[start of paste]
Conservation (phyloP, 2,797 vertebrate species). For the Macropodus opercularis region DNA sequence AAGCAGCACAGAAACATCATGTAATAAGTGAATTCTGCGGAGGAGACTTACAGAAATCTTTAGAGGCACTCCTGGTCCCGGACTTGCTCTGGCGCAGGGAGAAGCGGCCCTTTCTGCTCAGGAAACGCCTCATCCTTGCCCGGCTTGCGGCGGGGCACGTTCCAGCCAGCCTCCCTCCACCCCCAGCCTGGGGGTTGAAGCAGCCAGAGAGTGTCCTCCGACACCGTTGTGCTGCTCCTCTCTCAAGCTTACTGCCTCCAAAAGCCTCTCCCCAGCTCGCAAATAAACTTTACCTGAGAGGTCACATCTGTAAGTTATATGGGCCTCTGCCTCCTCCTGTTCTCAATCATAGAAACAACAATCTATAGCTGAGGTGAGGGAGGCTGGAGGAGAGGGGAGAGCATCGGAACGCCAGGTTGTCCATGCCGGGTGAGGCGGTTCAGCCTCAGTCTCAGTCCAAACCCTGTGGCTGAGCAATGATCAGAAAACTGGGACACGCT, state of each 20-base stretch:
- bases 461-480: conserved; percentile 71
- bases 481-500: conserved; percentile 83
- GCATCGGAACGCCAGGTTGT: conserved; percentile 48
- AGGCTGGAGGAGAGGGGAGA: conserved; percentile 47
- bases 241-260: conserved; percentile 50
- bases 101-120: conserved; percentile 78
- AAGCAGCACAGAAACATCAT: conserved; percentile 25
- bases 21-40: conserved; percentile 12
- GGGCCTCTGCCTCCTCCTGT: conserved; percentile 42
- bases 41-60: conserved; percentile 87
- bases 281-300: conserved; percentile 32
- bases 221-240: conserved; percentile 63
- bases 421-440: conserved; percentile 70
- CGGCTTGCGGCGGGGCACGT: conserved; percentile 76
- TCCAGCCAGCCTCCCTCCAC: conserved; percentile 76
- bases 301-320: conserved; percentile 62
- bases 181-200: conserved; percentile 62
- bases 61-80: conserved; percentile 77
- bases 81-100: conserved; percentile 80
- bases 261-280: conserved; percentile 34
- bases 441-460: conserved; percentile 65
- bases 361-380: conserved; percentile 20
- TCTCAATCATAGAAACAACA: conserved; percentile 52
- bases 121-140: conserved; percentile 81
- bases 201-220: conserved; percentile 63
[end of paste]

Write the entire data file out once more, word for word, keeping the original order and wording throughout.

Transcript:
Conservation (phyloP, 2,797 vertebrate species). For the Macropodus opercularis region DNA sequence AAGCAGCACAGAAACATCATGTAATAAGTGAATTCTGCGGAGGAGACTTACAGAAATCTTTAGAGGCACTCCTGGTCCCGGACTTGCTCTGGCGCAGGGAGAAGCGGCCCTTTCTGCTCAGGAAACGCCTCATCCTTGCCCGGCTTGCGGCGGGGCACGTTCCAGCCAGCCTCCCTCCACCCCCAGCCTGGGGGTTGAAGCAGCCAGAGAGTGTCCTCCGACACCGTTGTGCTGCTCCTCTCTCAAGCTTACTGCCTCCAAAAGCCTCTCCCCAGCTCGCAAATAAACTTTACCTGAGAGGTCACATCTGTAAGTTATATGGGCCTCTGCCTCCTCCTGTTCTCAATCATAGAAACAACAATCTATAGCTGAGGTGAGGGAGGCTGGAGGAGAGGGGAGAGCATCGGAACGCCAGGTTGTCCATGCCGGGTGAGGCGGTTCAGCCTCAGTCTCAGTCCAAACCCTGTGGCTGAGCAATGATCAGAAAACTGGGACACGCT, state of each 20-base stretch:
- bases 461-480: conserved; percentile 71
- bases 481-500: conserved; percentile 83
- GCATCGGAACGCCAGGTTGT: conserved; percentile 48
- AGGCTGGAGGAGAGGGGAGA: conserved; percentile 47
- bases 241-260: conserved; percentile 50
- bases 101-120: conserved; percentile 78
- AAGCAGCACAGAAACATCAT: conserved; percentile 25
- bases 21-40: conserved; percentile 12
- GGGCCTCTGCCTCCTCCTGT: conserved; percentile 42
- bases 41-60: conserved; percentile 87
- bases 281-300: conserved; percentile 32
- bases 221-240: conserved; percentile 63
- bases 421-440: conserved; percentile 70
- CGGCTTGCGGCGGGGCACGT: conserved; percentile 76
- TCCAGCCAGCCTCCCTCCAC: conserved; percentile 76
- bases 301-320: conserved; percentile 62
- bases 181-200: conserved; percentile 62
- bases 61-80: conserved; percentile 77
- bases 81-100: conserved; percentile 80
- bases 261-280: conserved; percentile 34
- bases 441-460: conserved; percentile 65
- bases 361-380: conserved; percentile 20
- TCTCAATCATAGAAACAACA: conserved; percentile 52
- bases 121-140: conserved; percentile 81
- bases 201-220: conserved; percentile 63